He lectured the businessmen about the huge tax breaks and subsidized arenas U.S. municipalities often afford hockey franchises, while adding that Canada's governments do no such tiling. The Senators, he pointed out, pay $3 million annually in municipal taxes—more than the 20 U.S. teams combined.
That appeal for government help was presumptuous and disturbing for Canadians because Bettman, a U.S. citizen, is essentially telling their country how to run its affairs. Canada taxes all residents at a much higher rate than America does and needs the revenue for such national hallmarks as socialized medicine and its well-supported public-education system. "The U.S. shouldn't be subsidizing those puck-flipping jocks," says University of Toronto professor emeritus John Crispo, an expert on political economy. "Thank god our municipalities aren't doing that to the same extent."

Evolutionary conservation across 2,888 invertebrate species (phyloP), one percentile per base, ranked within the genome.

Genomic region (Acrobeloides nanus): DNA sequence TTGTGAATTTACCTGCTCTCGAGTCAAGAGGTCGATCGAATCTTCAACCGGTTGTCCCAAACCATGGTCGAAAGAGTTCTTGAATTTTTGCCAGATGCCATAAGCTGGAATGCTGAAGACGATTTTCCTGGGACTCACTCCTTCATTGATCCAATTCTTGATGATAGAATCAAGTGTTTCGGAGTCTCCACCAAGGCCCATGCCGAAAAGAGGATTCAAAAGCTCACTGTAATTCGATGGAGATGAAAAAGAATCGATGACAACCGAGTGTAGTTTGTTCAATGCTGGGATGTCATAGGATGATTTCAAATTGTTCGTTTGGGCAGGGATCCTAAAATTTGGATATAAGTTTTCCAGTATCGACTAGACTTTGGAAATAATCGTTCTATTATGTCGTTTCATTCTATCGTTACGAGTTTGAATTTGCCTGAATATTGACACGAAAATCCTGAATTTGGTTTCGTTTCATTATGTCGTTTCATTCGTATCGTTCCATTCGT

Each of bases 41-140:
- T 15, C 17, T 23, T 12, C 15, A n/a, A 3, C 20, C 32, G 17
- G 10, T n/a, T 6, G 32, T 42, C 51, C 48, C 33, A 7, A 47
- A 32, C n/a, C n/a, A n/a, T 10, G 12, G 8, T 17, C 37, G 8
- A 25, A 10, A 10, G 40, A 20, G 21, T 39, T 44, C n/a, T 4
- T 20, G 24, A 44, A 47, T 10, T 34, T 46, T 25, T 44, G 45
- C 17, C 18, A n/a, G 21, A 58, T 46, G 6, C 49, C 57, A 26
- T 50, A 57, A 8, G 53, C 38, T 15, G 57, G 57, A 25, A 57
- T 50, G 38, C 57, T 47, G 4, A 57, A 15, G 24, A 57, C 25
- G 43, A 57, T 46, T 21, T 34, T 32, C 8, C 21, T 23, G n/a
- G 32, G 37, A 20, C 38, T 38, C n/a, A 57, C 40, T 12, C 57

The fate of the three teams is important to the NHL because Canadian markets are the only ones where hockey is the top game in town and because Canada still produces 61% of the NHL's players. In the wake of the Nordiques' move from Quebec to Colorado in 1995 and the Jets' defection from Winnipeg to Phoenix in '96, the league adopted an assistance plan to aid struggling Canadian franchises. While the Flames, Oilers and Senators each received $2.5 million from that pool this season, that's a small sum for franchises that could lose double that amount or more in each of the next several seasons.
The best solution would be for the NHL to institute some form of revenue sharing among its teams, but the players' union, headed by Detroit-born Bob Goodenow, has expressed no interest in making sacrifices to aid Canada's teams. Bettman either has to take on Goodenow or divert more of the NHL's wealth to its neediest cases.